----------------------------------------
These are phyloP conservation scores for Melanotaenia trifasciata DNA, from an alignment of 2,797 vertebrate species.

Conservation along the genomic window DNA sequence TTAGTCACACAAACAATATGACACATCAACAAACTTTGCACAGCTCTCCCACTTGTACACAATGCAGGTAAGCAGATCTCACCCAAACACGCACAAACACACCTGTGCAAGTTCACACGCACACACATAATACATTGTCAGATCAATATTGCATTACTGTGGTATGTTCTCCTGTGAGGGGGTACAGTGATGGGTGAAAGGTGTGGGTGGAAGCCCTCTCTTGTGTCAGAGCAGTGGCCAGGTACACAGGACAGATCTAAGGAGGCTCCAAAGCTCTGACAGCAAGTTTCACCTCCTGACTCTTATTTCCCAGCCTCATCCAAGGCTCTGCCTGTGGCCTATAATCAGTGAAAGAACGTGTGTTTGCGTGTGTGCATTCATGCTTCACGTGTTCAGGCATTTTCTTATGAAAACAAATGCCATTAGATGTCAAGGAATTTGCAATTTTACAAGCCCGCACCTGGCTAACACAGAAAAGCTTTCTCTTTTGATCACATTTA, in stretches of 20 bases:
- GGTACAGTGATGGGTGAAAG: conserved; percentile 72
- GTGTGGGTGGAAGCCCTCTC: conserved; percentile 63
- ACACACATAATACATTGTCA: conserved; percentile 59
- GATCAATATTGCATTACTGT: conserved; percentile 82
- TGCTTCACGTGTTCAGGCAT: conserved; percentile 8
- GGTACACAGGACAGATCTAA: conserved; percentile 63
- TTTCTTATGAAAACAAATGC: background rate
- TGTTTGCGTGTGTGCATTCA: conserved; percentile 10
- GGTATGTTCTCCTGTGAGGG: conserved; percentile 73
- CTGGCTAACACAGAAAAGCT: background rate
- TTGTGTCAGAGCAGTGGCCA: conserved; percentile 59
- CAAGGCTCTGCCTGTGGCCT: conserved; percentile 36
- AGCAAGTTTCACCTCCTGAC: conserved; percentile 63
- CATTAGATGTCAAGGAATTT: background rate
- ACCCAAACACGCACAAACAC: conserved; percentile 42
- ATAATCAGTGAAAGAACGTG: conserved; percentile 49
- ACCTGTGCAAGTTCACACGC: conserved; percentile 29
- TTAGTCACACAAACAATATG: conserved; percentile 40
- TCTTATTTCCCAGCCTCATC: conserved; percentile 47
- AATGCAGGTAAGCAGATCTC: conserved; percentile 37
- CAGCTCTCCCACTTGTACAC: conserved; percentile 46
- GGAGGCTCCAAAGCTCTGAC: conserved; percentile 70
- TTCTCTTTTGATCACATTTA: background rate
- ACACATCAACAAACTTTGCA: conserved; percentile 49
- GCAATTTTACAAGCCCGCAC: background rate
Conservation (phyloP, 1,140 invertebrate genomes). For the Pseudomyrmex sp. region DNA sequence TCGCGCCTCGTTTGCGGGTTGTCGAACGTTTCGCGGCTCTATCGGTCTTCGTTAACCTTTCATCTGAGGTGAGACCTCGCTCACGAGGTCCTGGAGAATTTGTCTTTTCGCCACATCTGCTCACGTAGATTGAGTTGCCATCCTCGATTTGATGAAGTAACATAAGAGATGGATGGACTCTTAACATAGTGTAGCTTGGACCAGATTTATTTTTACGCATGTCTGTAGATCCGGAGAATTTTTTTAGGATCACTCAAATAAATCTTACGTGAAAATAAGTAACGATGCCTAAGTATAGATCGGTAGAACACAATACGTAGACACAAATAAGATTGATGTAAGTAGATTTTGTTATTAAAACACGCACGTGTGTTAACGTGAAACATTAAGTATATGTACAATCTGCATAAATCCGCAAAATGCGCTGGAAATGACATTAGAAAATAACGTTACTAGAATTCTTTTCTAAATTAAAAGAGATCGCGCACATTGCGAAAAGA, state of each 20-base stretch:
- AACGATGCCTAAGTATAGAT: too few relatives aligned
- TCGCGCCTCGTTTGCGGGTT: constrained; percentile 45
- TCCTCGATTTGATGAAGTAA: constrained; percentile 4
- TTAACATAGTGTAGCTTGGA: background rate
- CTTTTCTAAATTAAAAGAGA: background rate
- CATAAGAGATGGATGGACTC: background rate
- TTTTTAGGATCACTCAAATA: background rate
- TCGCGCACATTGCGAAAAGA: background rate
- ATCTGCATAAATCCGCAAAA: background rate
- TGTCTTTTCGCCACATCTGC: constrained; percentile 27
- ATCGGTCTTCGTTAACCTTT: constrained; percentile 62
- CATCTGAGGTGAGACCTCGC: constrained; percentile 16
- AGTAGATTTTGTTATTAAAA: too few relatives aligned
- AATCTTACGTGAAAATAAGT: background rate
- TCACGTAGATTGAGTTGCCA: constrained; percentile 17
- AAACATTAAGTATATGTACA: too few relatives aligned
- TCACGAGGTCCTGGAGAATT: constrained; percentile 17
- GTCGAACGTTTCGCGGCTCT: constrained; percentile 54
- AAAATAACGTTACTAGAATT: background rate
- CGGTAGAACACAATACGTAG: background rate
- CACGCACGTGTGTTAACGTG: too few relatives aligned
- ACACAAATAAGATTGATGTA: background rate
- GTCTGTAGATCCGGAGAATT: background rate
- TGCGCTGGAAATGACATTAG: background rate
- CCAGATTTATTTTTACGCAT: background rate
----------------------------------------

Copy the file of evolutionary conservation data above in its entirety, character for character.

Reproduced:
These are phyloP conservation scores for Melanotaenia trifasciata DNA, from an alignment of 2,797 vertebrate species.

Conservation along the genomic window DNA sequence TTAGTCACACAAACAATATGACACATCAACAAACTTTGCACAGCTCTCCCACTTGTACACAATGCAGGTAAGCAGATCTCACCCAAACACGCACAAACACACCTGTGCAAGTTCACACGCACACACATAATACATTGTCAGATCAATATTGCATTACTGTGGTATGTTCTCCTGTGAGGGGGTACAGTGATGGGTGAAAGGTGTGGGTGGAAGCCCTCTCTTGTGTCAGAGCAGTGGCCAGGTACACAGGACAGATCTAAGGAGGCTCCAAAGCTCTGACAGCAAGTTTCACCTCCTGACTCTTATTTCCCAGCCTCATCCAAGGCTCTGCCTGTGGCCTATAATCAGTGAAAGAACGTGTGTTTGCGTGTGTGCATTCATGCTTCACGTGTTCAGGCATTTTCTTATGAAAACAAATGCCATTAGATGTCAAGGAATTTGCAATTTTACAAGCCCGCACCTGGCTAACACAGAAAAGCTTTCTCTTTTGATCACATTTA, in stretches of 20 bases:
- GGTACAGTGATGGGTGAAAG: conserved; percentile 72
- GTGTGGGTGGAAGCCCTCTC: conserved; percentile 63
- ACACACATAATACATTGTCA: conserved; percentile 59
- GATCAATATTGCATTACTGT: conserved; percentile 82
- TGCTTCACGTGTTCAGGCAT: conserved; percentile 8
- GGTACACAGGACAGATCTAA: conserved; percentile 63
- TTTCTTATGAAAACAAATGC: background rate
- TGTTTGCGTGTGTGCATTCA: conserved; percentile 10
- GGTATGTTCTCCTGTGAGGG: conserved; percentile 73
- CTGGCTAACACAGAAAAGCT: background rate
- TTGTGTCAGAGCAGTGGCCA: conserved; percentile 59
- CAAGGCTCTGCCTGTGGCCT: conserved; percentile 36
- AGCAAGTTTCACCTCCTGAC: conserved; percentile 63
- CATTAGATGTCAAGGAATTT: background rate
- ACCCAAACACGCACAAACAC: conserved; percentile 42
- ATAATCAGTGAAAGAACGTG: conserved; percentile 49
- ACCTGTGCAAGTTCACACGC: conserved; percentile 29
- TTAGTCACACAAACAATATG: conserved; percentile 40
- TCTTATTTCCCAGCCTCATC: conserved; percentile 47
- AATGCAGGTAAGCAGATCTC: conserved; percentile 37
- CAGCTCTCCCACTTGTACAC: conserved; percentile 46
- GGAGGCTCCAAAGCTCTGAC: conserved; percentile 70
- TTCTCTTTTGATCACATTTA: background rate
- ACACATCAACAAACTTTGCA: conserved; percentile 49
- GCAATTTTACAAGCCCGCAC: background rate
Conservation (phyloP, 1,140 invertebrate genomes). For the Pseudomyrmex sp. region DNA sequence TCGCGCCTCGTTTGCGGGTTGTCGAACGTTTCGCGGCTCTATCGGTCTTCGTTAACCTTTCATCTGAGGTGAGACCTCGCTCACGAGGTCCTGGAGAATTTGTCTTTTCGCCACATCTGCTCACGTAGATTGAGTTGCCATCCTCGATTTGATGAAGTAACATAAGAGATGGATGGACTCTTAACATAGTGTAGCTTGGACCAGATTTATTTTTACGCATGTCTGTAGATCCGGAGAATTTTTTTAGGATCACTCAAATAAATCTTACGTGAAAATAAGTAACGATGCCTAAGTATAGATCGGTAGAACACAATACGTAGACACAAATAAGATTGATGTAAGTAGATTTTGTTATTAAAACACGCACGTGTGTTAACGTGAAACATTAAGTATATGTACAATCTGCATAAATCCGCAAAATGCGCTGGAAATGACATTAGAAAATAACGTTACTAGAATTCTTTTCTAAATTAAAAGAGATCGCGCACATTGCGAAAAGA, state of each 20-base stretch:
- AACGATGCCTAAGTATAGAT: too few relatives aligned
- TCGCGCCTCGTTTGCGGGTT: constrained; percentile 45
- TCCTCGATTTGATGAAGTAA: constrained; percentile 4
- TTAACATAGTGTAGCTTGGA: background rate
- CTTTTCTAAATTAAAAGAGA: background rate
- CATAAGAGATGGATGGACTC: background rate
- TTTTTAGGATCACTCAAATA: background rate
- TCGCGCACATTGCGAAAAGA: background rate
- ATCTGCATAAATCCGCAAAA: background rate
- TGTCTTTTCGCCACATCTGC: constrained; percentile 27
- ATCGGTCTTCGTTAACCTTT: constrained; percentile 62
- CATCTGAGGTGAGACCTCGC: constrained; percentile 16
- AGTAGATTTTGTTATTAAAA: too few relatives aligned
- AATCTTACGTGAAAATAAGT: background rate
- TCACGTAGATTGAGTTGCCA: constrained; percentile 17
- AAACATTAAGTATATGTACA: too few relatives aligned
- TCACGAGGTCCTGGAGAATT: constrained; percentile 17
- GTCGAACGTTTCGCGGCTCT: constrained; percentile 54
- AAAATAACGTTACTAGAATT: background rate
- CGGTAGAACACAATACGTAG: background rate
- CACGCACGTGTGTTAACGTG: too few relatives aligned
- ACACAAATAAGATTGATGTA: background rate
- GTCTGTAGATCCGGAGAATT: background rate
- TGCGCTGGAAATGACATTAG: background rate
- CCAGATTTATTTTTACGCAT: background rate